People are dumb (like me)... A person is smart (like me).

In the 1997 summer blockbuster "Men in Black" the two main characters, played by Will Smith and Tommy Lee Jones, discussed the capabilities of groups of people and individuals.

Will Smith's character suggested that it would be safe to tell the entire earth about Aliens, saying "people are smart..." they can handle it. Tommy Lee's character responds "a person is smart, people are dumb..." which implies that while a person is capable, but as a whole people are not.

In general I tend to disagree with the idea that the majority of people are dumb, stupid or some other negative quality. I strongly believe that the vast majority of people are very capable and given the right circumstance they are able to surprise, delight and in general exceed most expectations. However, keeping in mind that the "squeaky wheel gets the oil" or in other words the most vocal people get the attention, it seems for some reason that the most vocal people also tend to be the "less" capable.

I've noticed in my day job that often, with respect to software development, users who complain/list issues the most are often the lest capable of diagnosing an actual problem versus "user error" (a.ka. "it's their own fault).

In my mind it would be simple to resolve this issue if I could simple get all users to learn the one principle that I always turn to when troubleshooting problems. "It's my fault" (meaning I probably caused this issue myself and not some other person/thing).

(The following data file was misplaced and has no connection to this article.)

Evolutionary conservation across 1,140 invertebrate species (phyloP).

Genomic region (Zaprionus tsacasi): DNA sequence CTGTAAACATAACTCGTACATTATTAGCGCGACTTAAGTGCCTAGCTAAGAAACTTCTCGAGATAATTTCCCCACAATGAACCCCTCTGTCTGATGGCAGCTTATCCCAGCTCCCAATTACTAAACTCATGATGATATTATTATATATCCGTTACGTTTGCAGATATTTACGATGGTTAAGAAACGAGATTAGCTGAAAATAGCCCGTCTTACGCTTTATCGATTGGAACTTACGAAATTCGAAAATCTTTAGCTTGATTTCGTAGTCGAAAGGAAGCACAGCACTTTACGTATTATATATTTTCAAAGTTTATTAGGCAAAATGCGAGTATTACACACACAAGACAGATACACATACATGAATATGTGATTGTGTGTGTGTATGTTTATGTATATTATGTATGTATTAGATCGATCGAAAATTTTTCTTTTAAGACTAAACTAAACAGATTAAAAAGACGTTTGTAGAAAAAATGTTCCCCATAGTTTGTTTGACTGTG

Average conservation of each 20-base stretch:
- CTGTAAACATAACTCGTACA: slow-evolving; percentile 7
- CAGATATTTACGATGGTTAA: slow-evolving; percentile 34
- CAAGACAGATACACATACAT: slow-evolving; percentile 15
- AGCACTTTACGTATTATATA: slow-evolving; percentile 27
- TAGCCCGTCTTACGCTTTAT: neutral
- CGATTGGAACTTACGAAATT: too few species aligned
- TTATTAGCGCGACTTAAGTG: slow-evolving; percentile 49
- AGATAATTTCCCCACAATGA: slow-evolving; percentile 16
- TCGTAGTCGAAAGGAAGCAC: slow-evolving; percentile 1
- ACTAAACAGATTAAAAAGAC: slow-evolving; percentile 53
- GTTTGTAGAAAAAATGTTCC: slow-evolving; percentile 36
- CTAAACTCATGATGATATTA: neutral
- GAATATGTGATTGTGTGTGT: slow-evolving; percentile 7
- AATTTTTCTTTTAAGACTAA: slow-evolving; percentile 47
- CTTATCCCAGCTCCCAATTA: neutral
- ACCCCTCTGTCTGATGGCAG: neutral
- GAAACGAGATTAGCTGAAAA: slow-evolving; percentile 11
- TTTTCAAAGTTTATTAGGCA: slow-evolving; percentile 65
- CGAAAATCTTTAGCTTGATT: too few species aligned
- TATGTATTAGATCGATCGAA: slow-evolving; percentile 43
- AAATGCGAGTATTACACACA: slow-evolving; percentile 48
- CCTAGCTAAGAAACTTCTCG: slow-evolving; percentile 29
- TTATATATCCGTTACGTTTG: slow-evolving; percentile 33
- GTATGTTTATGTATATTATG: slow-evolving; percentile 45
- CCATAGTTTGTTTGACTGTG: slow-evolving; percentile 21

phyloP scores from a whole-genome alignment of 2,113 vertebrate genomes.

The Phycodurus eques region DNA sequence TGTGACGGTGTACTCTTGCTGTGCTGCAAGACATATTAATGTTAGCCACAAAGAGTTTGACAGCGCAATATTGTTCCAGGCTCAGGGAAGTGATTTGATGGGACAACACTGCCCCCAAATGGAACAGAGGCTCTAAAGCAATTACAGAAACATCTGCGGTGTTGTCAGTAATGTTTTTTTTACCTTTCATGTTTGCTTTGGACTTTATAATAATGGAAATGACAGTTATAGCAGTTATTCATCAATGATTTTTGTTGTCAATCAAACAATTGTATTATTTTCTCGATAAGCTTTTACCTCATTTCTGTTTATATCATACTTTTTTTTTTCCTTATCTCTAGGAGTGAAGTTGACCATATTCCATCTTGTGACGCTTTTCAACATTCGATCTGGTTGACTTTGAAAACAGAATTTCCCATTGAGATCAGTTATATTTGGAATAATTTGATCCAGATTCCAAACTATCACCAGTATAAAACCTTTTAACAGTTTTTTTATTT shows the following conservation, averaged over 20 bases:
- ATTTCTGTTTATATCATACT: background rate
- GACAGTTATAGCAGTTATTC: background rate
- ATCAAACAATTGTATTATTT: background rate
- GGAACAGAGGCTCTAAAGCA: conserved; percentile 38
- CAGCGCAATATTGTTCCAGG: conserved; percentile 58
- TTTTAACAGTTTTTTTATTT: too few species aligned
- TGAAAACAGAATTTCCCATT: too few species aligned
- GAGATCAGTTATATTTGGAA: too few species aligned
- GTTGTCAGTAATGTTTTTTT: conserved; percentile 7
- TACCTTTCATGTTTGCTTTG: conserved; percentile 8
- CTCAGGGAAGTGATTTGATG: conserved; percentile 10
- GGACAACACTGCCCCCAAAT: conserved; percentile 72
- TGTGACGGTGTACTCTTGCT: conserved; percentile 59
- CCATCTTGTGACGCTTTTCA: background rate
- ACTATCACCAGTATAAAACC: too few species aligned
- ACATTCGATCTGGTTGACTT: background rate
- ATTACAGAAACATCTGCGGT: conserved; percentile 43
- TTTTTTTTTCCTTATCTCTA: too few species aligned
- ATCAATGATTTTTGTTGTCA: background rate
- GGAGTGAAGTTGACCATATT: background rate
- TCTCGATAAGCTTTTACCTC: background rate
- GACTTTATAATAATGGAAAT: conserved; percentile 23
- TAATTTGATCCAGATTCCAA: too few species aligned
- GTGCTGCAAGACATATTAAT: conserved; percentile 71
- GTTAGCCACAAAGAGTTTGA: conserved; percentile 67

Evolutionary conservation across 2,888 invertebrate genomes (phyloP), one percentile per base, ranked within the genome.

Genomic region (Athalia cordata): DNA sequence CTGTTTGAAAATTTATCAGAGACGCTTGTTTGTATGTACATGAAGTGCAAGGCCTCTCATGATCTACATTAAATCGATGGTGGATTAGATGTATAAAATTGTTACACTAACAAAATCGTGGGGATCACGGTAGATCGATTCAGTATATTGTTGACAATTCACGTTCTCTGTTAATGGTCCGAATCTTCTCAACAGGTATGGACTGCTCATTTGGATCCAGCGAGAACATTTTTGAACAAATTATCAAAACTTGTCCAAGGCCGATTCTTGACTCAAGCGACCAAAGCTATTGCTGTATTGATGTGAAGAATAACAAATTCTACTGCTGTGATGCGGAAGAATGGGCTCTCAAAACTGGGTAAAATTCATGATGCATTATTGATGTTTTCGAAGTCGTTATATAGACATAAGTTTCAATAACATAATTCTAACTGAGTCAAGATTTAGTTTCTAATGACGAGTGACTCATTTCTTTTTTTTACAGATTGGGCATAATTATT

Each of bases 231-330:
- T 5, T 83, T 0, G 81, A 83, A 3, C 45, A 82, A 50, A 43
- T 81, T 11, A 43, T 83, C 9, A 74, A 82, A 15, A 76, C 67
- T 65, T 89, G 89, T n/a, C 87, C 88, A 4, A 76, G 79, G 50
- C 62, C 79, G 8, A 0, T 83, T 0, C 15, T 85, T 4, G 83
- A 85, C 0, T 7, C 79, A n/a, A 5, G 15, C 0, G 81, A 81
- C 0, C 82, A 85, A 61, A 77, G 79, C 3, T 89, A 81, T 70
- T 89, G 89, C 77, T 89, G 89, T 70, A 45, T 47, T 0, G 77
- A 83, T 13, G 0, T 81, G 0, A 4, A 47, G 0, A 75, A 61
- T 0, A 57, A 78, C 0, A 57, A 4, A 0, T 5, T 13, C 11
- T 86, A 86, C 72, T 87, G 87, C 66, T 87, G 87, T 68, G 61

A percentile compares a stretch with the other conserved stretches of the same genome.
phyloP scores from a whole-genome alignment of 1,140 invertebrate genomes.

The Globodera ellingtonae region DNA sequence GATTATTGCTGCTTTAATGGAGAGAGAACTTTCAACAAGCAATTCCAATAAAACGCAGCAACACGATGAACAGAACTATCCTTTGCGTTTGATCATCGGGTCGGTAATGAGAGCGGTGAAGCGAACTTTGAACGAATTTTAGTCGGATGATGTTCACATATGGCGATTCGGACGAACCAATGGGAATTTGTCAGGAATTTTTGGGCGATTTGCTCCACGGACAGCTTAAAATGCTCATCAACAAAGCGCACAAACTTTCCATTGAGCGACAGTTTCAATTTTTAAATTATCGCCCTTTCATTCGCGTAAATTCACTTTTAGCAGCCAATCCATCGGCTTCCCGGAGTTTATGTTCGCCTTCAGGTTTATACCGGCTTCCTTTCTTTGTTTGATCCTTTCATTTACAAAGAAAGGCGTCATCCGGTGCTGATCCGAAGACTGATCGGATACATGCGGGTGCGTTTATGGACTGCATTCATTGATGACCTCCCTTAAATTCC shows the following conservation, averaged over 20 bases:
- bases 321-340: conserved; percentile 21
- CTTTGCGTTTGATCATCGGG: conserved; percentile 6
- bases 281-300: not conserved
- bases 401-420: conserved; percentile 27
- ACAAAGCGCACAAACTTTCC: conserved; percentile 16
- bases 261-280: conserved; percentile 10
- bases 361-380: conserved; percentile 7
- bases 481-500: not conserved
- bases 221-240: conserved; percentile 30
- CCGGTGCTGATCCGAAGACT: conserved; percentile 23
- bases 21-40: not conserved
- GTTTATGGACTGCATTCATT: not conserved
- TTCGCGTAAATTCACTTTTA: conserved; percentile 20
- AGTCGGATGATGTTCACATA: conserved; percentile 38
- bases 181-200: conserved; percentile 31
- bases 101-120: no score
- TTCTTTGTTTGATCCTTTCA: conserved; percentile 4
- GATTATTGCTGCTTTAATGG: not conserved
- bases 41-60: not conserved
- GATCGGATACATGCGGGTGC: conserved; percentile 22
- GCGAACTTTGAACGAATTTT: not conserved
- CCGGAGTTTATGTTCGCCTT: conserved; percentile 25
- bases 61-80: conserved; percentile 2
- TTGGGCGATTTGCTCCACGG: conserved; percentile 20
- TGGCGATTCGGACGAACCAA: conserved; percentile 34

Often when resolving problems in my software I first assume that it's something I did. Unfortunately, depending on how you look at it, I'm typically correct. I might fat finger an entry, produce an off-by-one error, or some other trivial mistake. Because this seems to be the case so often with developers they have devised a brilliant process to resolve these issues, it's called TESTING. This amazing, revolutionary and ground breaking process helps to eliminate most bugs/issues. So when a user (of an already TESTED system) reports a bug, most troubleshooting begins with attempting to recreate the issue reported, when this can't be accomplished it can indicate that the user who reported the bug/issue did something "different" than expected. While this could be considered an edge case (a topic for a different post) most often it comes down to basic user error.

If only all users could be taught how first think "it's my fault" but then, people are dumb.


One principle in development that can NEVER be stated enough is "Keep It Stupid Simple" (or Keep It Simple Stupid or Keep It Super Simple). In any case, this development principle can be used in many aspects of life, but obviously it can be used when working with every day computer tasks.

One task that most people perform is keeping notes about various "things". Sometimes when people start to get lots of notes they think they should try and get some fancy program or a spreadsheet or even specialized software for keeping track of all these notes.

However, I've found that the simplest solution is still the best, Notepad.

Notepad has been around since the days of Windows 3.x and I'm sure that even in the DOS days people would keep notes using EDIT (a dos command to edit a file). Even as I being moving more and more of my electronic tasks onto my smartphone I've found that the simple "notepad" like app that came with my phone has become extremely valuable.